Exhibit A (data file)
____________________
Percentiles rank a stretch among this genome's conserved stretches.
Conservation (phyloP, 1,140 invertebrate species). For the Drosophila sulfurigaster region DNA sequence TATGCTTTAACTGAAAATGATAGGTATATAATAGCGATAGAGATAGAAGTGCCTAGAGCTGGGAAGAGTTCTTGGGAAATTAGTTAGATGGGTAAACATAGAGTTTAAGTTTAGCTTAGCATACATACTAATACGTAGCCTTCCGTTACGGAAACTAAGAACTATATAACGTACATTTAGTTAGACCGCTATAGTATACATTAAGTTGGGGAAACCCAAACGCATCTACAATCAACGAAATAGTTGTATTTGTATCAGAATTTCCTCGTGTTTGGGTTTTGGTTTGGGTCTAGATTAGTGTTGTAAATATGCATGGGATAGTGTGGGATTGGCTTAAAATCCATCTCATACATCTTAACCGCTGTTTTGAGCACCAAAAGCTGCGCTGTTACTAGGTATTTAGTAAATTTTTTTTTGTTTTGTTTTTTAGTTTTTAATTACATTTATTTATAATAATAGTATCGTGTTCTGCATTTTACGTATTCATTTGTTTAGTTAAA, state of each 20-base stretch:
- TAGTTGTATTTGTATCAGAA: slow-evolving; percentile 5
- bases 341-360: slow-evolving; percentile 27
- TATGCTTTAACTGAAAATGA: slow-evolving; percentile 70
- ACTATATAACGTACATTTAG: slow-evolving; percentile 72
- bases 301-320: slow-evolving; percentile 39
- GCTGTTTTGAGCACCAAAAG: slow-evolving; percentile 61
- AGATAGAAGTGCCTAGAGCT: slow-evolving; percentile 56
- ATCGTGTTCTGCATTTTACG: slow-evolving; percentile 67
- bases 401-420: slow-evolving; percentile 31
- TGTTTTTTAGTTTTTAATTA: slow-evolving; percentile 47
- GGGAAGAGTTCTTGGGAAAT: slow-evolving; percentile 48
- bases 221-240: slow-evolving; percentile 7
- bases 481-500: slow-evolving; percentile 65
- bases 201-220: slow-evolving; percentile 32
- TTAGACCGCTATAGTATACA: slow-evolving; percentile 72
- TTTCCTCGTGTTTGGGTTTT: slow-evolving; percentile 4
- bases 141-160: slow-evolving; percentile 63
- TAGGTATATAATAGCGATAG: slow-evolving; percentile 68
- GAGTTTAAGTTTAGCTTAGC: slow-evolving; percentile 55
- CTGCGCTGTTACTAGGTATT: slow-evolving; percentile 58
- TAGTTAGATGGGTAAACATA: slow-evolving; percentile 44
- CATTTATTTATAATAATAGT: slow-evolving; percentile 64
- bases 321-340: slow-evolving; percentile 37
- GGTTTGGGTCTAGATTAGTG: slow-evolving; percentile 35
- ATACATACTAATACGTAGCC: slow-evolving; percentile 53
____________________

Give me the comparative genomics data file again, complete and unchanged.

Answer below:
Percentiles rank a stretch among this genome's conserved stretches.
Conservation (phyloP, 1,140 invertebrate species). For the Drosophila sulfurigaster region DNA sequence TATGCTTTAACTGAAAATGATAGGTATATAATAGCGATAGAGATAGAAGTGCCTAGAGCTGGGAAGAGTTCTTGGGAAATTAGTTAGATGGGTAAACATAGAGTTTAAGTTTAGCTTAGCATACATACTAATACGTAGCCTTCCGTTACGGAAACTAAGAACTATATAACGTACATTTAGTTAGACCGCTATAGTATACATTAAGTTGGGGAAACCCAAACGCATCTACAATCAACGAAATAGTTGTATTTGTATCAGAATTTCCTCGTGTTTGGGTTTTGGTTTGGGTCTAGATTAGTGTTGTAAATATGCATGGGATAGTGTGGGATTGGCTTAAAATCCATCTCATACATCTTAACCGCTGTTTTGAGCACCAAAAGCTGCGCTGTTACTAGGTATTTAGTAAATTTTTTTTTGTTTTGTTTTTTAGTTTTTAATTACATTTATTTATAATAATAGTATCGTGTTCTGCATTTTACGTATTCATTTGTTTAGTTAAA, state of each 20-base stretch:
- TAGTTGTATTTGTATCAGAA: slow-evolving; percentile 5
- bases 341-360: slow-evolving; percentile 27
- TATGCTTTAACTGAAAATGA: slow-evolving; percentile 70
- ACTATATAACGTACATTTAG: slow-evolving; percentile 72
- bases 301-320: slow-evolving; percentile 39
- GCTGTTTTGAGCACCAAAAG: slow-evolving; percentile 61
- AGATAGAAGTGCCTAGAGCT: slow-evolving; percentile 56
- ATCGTGTTCTGCATTTTACG: slow-evolving; percentile 67
- bases 401-420: slow-evolving; percentile 31
- TGTTTTTTAGTTTTTAATTA: slow-evolving; percentile 47
- GGGAAGAGTTCTTGGGAAAT: slow-evolving; percentile 48
- bases 221-240: slow-evolving; percentile 7
- bases 481-500: slow-evolving; percentile 65
- bases 201-220: slow-evolving; percentile 32
- TTAGACCGCTATAGTATACA: slow-evolving; percentile 72
- TTTCCTCGTGTTTGGGTTTT: slow-evolving; percentile 4
- bases 141-160: slow-evolving; percentile 63
- TAGGTATATAATAGCGATAG: slow-evolving; percentile 68
- GAGTTTAAGTTTAGCTTAGC: slow-evolving; percentile 55
- CTGCGCTGTTACTAGGTATT: slow-evolving; percentile 58
- TAGTTAGATGGGTAAACATA: slow-evolving; percentile 44
- CATTTATTTATAATAATAGT: slow-evolving; percentile 64
- bases 321-340: slow-evolving; percentile 37
- GGTTTGGGTCTAGATTAGTG: slow-evolving; percentile 35
- ATACATACTAATACGTAGCC: slow-evolving; percentile 53